Thursday, April 25, 2013


As I have established in my earlier posts, I love a good field trip and I am hard pressed to turn down anything that has to do with hair. Especially if it involves a great salon.

Well my two worlds could not have more comfortably collided last week when my good friend Lori invited me to join her for her haircut at of all places Cristophe of Beverly Hills, a gorgeous salon on Beverly Drive that is practically an institution. She was going to indulge in a great haircut and having never been, I wasn’t going to miss it. 

Cristophe is quite the modern scene: a long alleyway of a salon with two floors and over 20 fashionable stylists everywhere. Lori had been referred to Joan (pronounced Ju-aan, French for John), below, by a friend. A lovely Frenchman who took his time layering Lori’s long locks, Joan played with her hair in a way that only a Frenchman can. Blending, lifting, caressing the lengths of her hair around her neck and shoulders. The results were stunning! One of the best long layered cuts I have seen.

I made many discoveries that day at Cristophe. Joan being one of them. I took his card and may just return for a cut, even though the price is not very "160gotitfor12." But what I was most excited about were the brushes Joan used. These were fabulous round, Japanese, hand-carved, wooden-handled brushes with a ceramic core and plastic bristles, the likes of which I had never seen.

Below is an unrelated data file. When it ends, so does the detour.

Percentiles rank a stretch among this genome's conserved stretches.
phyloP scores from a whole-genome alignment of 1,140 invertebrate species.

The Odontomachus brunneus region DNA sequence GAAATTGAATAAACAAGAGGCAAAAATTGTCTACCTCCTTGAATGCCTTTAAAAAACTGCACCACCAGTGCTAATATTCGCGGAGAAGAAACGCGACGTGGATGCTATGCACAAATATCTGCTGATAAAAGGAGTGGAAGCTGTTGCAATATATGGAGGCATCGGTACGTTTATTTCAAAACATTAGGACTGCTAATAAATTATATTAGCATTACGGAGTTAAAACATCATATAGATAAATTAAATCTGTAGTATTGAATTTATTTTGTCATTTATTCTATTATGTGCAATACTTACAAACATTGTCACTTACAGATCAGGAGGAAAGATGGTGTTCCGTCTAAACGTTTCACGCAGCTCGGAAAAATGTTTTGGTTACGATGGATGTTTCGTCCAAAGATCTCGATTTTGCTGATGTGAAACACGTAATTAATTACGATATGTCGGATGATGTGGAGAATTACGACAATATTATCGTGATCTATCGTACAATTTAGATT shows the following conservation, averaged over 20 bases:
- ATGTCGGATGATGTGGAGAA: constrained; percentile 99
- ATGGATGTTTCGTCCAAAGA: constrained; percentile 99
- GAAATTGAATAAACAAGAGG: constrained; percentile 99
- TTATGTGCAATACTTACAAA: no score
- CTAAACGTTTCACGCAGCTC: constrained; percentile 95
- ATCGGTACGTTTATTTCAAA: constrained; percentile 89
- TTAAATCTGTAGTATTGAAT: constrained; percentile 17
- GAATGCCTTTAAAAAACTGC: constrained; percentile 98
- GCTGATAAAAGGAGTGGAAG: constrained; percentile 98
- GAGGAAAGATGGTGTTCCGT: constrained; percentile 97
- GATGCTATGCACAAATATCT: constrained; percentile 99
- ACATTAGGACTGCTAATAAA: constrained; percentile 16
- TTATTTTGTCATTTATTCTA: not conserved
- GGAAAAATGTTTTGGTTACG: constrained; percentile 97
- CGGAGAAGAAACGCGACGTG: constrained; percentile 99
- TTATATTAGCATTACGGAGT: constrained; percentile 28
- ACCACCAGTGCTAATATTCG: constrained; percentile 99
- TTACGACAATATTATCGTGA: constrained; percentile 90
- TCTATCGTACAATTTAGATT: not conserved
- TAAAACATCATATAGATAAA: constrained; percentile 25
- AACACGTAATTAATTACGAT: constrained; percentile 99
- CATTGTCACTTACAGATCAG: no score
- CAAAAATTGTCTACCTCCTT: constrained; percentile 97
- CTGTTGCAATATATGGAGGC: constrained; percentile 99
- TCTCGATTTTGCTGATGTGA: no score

The Y.S. Park Crazy Hot Iron Ion Brush 38H7 is antistatic, antibacterial and deodorizing with heat-resistant bristles. They come in a variety of sizes to suit all of your blowdrying needs. And faster drying means less heat damage. While blowdrying, the brushes' red aluminum barrel becomes the same temperature as the hot air from your hair dryer and the barrels' wooden inner layer serves as a heat insulator. This creates a sort of thermal storage, giving the brush properties of an electric iron. These brushes are nothing short of a dream come true for me.

Joan let me try a couple, and they were magic. He actually used the smallest size brush on Lori's long hair, which was surprising. I usually use a two-inch barrel brush on my short hair.

Now I don’t know about you, but the right round brush can make or break a good blow dry. And since I am normally at the mercy of my own, blow dry that is, a good brush is not only essential it is critical.
These brushes aren't necessarily cheap, but the value and the savings they bring are priceless. I was so inspired that I made my way home and I placed my order. Then I cut my own hair. Sorry, Joan.


  1. Hilarious, Oh Arlana, you just can't help yourself can you?
    I want to see an after pic of Lori.

  2. Thanks Lolo! I know my bad! I didn't take one. But it looks great!

  3. I want a me Amellica

    I don't know Keli...
    Those brushes...sound like witchcraft. Be careful.

  4. Amyla, Amellica, Amikins, My love. Be not mis-trustful of the brushes! Trust me on this one~! Your hair always looks fab so maybe you have some witchy brush of you own. Hmnnn???

  5. I'm going to grow out my short, short hair just so I can go get one and try it out!

  6. Julesia! I dare you! In the meantime you can try mine. It is ever so surprisingly tiny!